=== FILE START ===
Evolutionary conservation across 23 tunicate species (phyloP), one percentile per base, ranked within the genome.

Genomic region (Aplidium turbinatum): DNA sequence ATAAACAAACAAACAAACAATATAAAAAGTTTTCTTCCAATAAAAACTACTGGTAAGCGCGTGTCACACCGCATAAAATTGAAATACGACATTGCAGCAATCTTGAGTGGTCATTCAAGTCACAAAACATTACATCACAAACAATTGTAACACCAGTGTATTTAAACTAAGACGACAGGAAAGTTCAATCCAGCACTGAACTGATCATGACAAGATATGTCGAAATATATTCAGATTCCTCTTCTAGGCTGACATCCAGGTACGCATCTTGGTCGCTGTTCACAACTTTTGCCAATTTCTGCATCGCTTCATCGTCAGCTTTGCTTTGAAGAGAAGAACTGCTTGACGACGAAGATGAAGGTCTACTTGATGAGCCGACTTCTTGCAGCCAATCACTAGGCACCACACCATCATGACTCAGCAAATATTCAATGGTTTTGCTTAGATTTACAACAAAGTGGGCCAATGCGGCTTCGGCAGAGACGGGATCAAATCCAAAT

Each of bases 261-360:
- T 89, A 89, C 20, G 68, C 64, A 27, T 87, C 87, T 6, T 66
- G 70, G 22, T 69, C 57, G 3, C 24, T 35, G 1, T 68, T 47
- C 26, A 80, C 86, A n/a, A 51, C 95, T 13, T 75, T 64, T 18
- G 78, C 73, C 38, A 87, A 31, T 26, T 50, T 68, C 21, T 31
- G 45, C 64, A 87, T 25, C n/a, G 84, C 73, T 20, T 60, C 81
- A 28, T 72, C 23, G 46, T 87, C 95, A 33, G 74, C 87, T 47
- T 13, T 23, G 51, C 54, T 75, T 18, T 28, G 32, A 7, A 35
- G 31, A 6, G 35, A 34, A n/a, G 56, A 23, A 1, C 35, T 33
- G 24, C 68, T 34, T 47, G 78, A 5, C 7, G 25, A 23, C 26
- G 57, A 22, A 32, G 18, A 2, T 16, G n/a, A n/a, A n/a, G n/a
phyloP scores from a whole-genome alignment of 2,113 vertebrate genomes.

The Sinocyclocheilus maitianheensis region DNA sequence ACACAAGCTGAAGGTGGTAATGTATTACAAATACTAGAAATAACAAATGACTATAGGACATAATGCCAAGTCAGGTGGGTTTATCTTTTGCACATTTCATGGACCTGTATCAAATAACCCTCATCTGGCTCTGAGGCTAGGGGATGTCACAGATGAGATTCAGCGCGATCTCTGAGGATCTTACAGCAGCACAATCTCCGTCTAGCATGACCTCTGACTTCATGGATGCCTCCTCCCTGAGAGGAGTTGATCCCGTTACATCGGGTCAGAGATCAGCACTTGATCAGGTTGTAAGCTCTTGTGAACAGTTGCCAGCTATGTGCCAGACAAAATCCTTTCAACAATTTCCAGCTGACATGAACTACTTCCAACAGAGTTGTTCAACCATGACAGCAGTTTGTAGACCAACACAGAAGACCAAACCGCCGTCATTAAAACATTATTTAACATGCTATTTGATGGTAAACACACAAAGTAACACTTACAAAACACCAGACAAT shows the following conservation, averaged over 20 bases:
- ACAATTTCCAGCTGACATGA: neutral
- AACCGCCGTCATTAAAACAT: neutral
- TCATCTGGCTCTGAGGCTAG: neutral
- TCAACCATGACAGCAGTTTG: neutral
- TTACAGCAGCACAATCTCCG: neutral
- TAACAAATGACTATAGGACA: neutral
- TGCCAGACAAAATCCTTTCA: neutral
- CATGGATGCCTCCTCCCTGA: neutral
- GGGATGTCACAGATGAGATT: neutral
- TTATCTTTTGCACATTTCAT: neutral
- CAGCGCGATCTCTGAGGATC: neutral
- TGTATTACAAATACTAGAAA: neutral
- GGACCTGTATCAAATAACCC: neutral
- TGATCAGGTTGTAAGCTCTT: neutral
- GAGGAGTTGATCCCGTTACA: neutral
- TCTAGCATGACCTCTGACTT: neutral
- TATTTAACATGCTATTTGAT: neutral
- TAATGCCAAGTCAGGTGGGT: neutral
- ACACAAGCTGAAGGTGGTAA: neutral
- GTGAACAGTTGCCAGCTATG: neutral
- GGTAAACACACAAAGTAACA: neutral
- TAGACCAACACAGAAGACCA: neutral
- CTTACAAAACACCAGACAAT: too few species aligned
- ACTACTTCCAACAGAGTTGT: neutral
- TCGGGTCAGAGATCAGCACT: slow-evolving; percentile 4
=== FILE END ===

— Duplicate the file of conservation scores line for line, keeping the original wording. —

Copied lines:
Evolutionary conservation across 23 tunicate species (phyloP), one percentile per base, ranked within the genome.

Genomic region (Aplidium turbinatum): DNA sequence ATAAACAAACAAACAAACAATATAAAAAGTTTTCTTCCAATAAAAACTACTGGTAAGCGCGTGTCACACCGCATAAAATTGAAATACGACATTGCAGCAATCTTGAGTGGTCATTCAAGTCACAAAACATTACATCACAAACAATTGTAACACCAGTGTATTTAAACTAAGACGACAGGAAAGTTCAATCCAGCACTGAACTGATCATGACAAGATATGTCGAAATATATTCAGATTCCTCTTCTAGGCTGACATCCAGGTACGCATCTTGGTCGCTGTTCACAACTTTTGCCAATTTCTGCATCGCTTCATCGTCAGCTTTGCTTTGAAGAGAAGAACTGCTTGACGACGAAGATGAAGGTCTACTTGATGAGCCGACTTCTTGCAGCCAATCACTAGGCACCACACCATCATGACTCAGCAAATATTCAATGGTTTTGCTTAGATTTACAACAAAGTGGGCCAATGCGGCTTCGGCAGAGACGGGATCAAATCCAAAT

Each of bases 261-360:
- T 89, A 89, C 20, G 68, C 64, A 27, T 87, C 87, T 6, T 66
- G 70, G 22, T 69, C 57, G 3, C 24, T 35, G 1, T 68, T 47
- C 26, A 80, C 86, A n/a, A 51, C 95, T 13, T 75, T 64, T 18
- G 78, C 73, C 38, A 87, A 31, T 26, T 50, T 68, C 21, T 31
- G 45, C 64, A 87, T 25, C n/a, G 84, C 73, T 20, T 60, C 81
- A 28, T 72, C 23, G 46, T 87, C 95, A 33, G 74, C 87, T 47
- T 13, T 23, G 51, C 54, T 75, T 18, T 28, G 32, A 7, A 35
- G 31, A 6, G 35, A 34, A n/a, G 56, A 23, A 1, C 35, T 33
- G 24, C 68, T 34, T 47, G 78, A 5, C 7, G 25, A 23, C 26
- G 57, A 22, A 32, G 18, A 2, T 16, G n/a, A n/a, A n/a, G n/a
phyloP scores from a whole-genome alignment of 2,113 vertebrate genomes.

The Sinocyclocheilus maitianheensis region DNA sequence ACACAAGCTGAAGGTGGTAATGTATTACAAATACTAGAAATAACAAATGACTATAGGACATAATGCCAAGTCAGGTGGGTTTATCTTTTGCACATTTCATGGACCTGTATCAAATAACCCTCATCTGGCTCTGAGGCTAGGGGATGTCACAGATGAGATTCAGCGCGATCTCTGAGGATCTTACAGCAGCACAATCTCCGTCTAGCATGACCTCTGACTTCATGGATGCCTCCTCCCTGAGAGGAGTTGATCCCGTTACATCGGGTCAGAGATCAGCACTTGATCAGGTTGTAAGCTCTTGTGAACAGTTGCCAGCTATGTGCCAGACAAAATCCTTTCAACAATTTCCAGCTGACATGAACTACTTCCAACAGAGTTGTTCAACCATGACAGCAGTTTGTAGACCAACACAGAAGACCAAACCGCCGTCATTAAAACATTATTTAACATGCTATTTGATGGTAAACACACAAAGTAACACTTACAAAACACCAGACAAT shows the following conservation, averaged over 20 bases:
- ACAATTTCCAGCTGACATGA: neutral
- AACCGCCGTCATTAAAACAT: neutral
- TCATCTGGCTCTGAGGCTAG: neutral
- TCAACCATGACAGCAGTTTG: neutral
- TTACAGCAGCACAATCTCCG: neutral
- TAACAAATGACTATAGGACA: neutral
- TGCCAGACAAAATCCTTTCA: neutral
- CATGGATGCCTCCTCCCTGA: neutral
- GGGATGTCACAGATGAGATT: neutral
- TTATCTTTTGCACATTTCAT: neutral
- CAGCGCGATCTCTGAGGATC: neutral
- TGTATTACAAATACTAGAAA: neutral
- GGACCTGTATCAAATAACCC: neutral
- TGATCAGGTTGTAAGCTCTT: neutral
- GAGGAGTTGATCCCGTTACA: neutral
- TCTAGCATGACCTCTGACTT: neutral
- TATTTAACATGCTATTTGAT: neutral
- TAATGCCAAGTCAGGTGGGT: neutral
- ACACAAGCTGAAGGTGGTAA: neutral
- GTGAACAGTTGCCAGCTATG: neutral
- GGTAAACACACAAAGTAACA: neutral
- TAGACCAACACAGAAGACCA: neutral
- CTTACAAAACACCAGACAAT: too few species aligned
- ACTACTTCCAACAGAGTTGT: neutral
- TCGGGTCAGAGATCAGCACT: slow-evolving; percentile 4